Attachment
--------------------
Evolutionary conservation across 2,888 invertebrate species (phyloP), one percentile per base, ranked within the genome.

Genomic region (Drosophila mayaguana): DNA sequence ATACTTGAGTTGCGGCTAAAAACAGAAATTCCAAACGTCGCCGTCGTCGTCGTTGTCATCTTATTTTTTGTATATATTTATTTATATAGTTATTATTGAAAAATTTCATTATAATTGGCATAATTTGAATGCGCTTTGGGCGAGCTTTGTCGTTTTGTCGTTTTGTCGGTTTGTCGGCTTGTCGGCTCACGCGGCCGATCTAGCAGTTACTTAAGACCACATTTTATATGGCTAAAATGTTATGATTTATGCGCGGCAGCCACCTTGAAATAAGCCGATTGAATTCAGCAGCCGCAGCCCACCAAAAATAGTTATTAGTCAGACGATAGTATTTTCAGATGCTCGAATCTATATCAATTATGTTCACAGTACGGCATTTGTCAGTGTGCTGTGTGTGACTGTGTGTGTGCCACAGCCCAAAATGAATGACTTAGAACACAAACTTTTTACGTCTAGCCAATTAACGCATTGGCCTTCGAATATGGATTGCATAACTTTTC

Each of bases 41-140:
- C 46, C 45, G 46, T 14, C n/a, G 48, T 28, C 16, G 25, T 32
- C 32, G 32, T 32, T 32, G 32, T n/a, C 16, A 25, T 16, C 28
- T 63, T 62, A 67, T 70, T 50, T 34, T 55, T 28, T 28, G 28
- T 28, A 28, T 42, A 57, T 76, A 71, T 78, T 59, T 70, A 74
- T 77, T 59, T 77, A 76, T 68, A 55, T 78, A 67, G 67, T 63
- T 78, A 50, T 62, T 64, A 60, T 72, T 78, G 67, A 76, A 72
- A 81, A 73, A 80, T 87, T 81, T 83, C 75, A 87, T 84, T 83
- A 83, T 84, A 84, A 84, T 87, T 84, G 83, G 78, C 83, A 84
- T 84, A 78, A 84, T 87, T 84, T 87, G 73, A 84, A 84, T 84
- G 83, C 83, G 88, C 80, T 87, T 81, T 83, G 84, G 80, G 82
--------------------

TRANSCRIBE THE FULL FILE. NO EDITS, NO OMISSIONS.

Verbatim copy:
Evolutionary conservation across 2,888 invertebrate species (phyloP), one percentile per base, ranked within the genome.

Genomic region (Drosophila mayaguana): DNA sequence ATACTTGAGTTGCGGCTAAAAACAGAAATTCCAAACGTCGCCGTCGTCGTCGTTGTCATCTTATTTTTTGTATATATTTATTTATATAGTTATTATTGAAAAATTTCATTATAATTGGCATAATTTGAATGCGCTTTGGGCGAGCTTTGTCGTTTTGTCGTTTTGTCGGTTTGTCGGCTTGTCGGCTCACGCGGCCGATCTAGCAGTTACTTAAGACCACATTTTATATGGCTAAAATGTTATGATTTATGCGCGGCAGCCACCTTGAAATAAGCCGATTGAATTCAGCAGCCGCAGCCCACCAAAAATAGTTATTAGTCAGACGATAGTATTTTCAGATGCTCGAATCTATATCAATTATGTTCACAGTACGGCATTTGTCAGTGTGCTGTGTGTGACTGTGTGTGTGCCACAGCCCAAAATGAATGACTTAGAACACAAACTTTTTACGTCTAGCCAATTAACGCATTGGCCTTCGAATATGGATTGCATAACTTTTC

Each of bases 41-140:
- C 46, C 45, G 46, T 14, C n/a, G 48, T 28, C 16, G 25, T 32
- C 32, G 32, T 32, T 32, G 32, T n/a, C 16, A 25, T 16, C 28
- T 63, T 62, A 67, T 70, T 50, T 34, T 55, T 28, T 28, G 28
- T 28, A 28, T 42, A 57, T 76, A 71, T 78, T 59, T 70, A 74
- T 77, T 59, T 77, A 76, T 68, A 55, T 78, A 67, G 67, T 63
- T 78, A 50, T 62, T 64, A 60, T 72, T 78, G 67, A 76, A 72
- A 81, A 73, A 80, T 87, T 81, T 83, C 75, A 87, T 84, T 83
- A 83, T 84, A 84, A 84, T 87, T 84, G 83, G 78, C 83, A 84
- T 84, A 78, A 84, T 87, T 84, T 87, G 73, A 84, A 84, T 84
- G 83, C 83, G 88, C 80, T 87, T 81, T 83, G 84, G 80, G 82